Purnima Menon, a senior fellow at the International Food Policy Research Institute, says that while India’s mid-day meal program can be considered successful, it’s only as good as its governance and implementation.  She says the incident in Bihar was a tragedy of not having checks and balances, despite prior research noting major shortcomings.
 
A 2010 Planning Commission study found gaping holes, particularly in Bihar’s program, including an erratic food supply, a lack of utensils and poor food quality.
 
“What is clearly needed is… a very clear articulation of what is the quality standard for every single school meal kitchen, whether it be the serving process or the preparation process,” said Menon.
 
She notes that having universal quality standards allows schools to work their way back up into the system to identify areas needing attention.
 
“Is it better infrastructure we need, more training? One can determine what is required so you don’t end up in ‘band-aid’ situations,” said Menon.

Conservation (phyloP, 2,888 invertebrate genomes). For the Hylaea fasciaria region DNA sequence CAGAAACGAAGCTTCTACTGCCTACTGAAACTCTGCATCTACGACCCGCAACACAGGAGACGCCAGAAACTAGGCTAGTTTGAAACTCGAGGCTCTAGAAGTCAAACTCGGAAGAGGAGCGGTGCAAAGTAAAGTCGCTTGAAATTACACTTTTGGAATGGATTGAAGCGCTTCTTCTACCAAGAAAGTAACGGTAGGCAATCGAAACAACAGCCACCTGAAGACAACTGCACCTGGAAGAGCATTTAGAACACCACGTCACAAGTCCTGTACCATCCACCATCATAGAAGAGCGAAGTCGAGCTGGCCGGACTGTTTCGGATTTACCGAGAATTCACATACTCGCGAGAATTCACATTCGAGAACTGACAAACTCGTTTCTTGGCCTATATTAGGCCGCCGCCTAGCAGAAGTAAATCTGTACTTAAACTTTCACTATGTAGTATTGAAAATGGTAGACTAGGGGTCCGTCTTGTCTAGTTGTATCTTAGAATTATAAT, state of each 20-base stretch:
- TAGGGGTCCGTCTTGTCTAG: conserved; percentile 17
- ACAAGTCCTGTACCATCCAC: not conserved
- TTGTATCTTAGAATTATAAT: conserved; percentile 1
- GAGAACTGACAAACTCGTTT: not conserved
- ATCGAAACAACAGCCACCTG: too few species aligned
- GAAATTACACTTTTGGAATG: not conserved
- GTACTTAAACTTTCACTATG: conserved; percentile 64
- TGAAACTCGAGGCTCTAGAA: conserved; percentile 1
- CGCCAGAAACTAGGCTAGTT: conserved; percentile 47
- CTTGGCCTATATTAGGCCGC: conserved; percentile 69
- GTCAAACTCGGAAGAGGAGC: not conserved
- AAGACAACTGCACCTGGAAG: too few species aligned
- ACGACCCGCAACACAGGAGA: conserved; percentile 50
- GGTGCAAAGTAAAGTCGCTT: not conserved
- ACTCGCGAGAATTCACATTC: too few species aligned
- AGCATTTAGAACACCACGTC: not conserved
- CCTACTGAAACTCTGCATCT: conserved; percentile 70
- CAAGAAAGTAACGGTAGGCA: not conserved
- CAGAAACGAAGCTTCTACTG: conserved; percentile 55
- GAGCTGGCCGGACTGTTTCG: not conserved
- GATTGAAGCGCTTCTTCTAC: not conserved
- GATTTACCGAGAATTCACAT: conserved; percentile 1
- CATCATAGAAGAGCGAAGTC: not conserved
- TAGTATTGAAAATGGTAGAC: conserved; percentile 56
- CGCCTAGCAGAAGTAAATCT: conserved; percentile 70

Despite quality standards varying from state to state and school to school, many kids like 12-year old Sahil Khan say they have no choice. They can’t learn on an empty stomach.    
 
“If you don’t eat properly, how can you concentrate?” asked Khan as he finished his lunch and prepared to head to class in the Tughlakabad area of New Delhi.
 
With increased scrutiny of the mid-day meal program, families hope their children will not risk their health each time they line up for lunch.

You May Like

Cambodia Seeks Official UN Maps for Vietnam Border

Notice of request comes as 2 countries open border talks Tuesday after a clash last month More

From South Africa to Vietnam, Cyclists Deliver Message Against Rhino Horns

Appalled by poaching they saw firsthand, sisters embark on tour to raise awareness in countries where rhino horn products are in demand More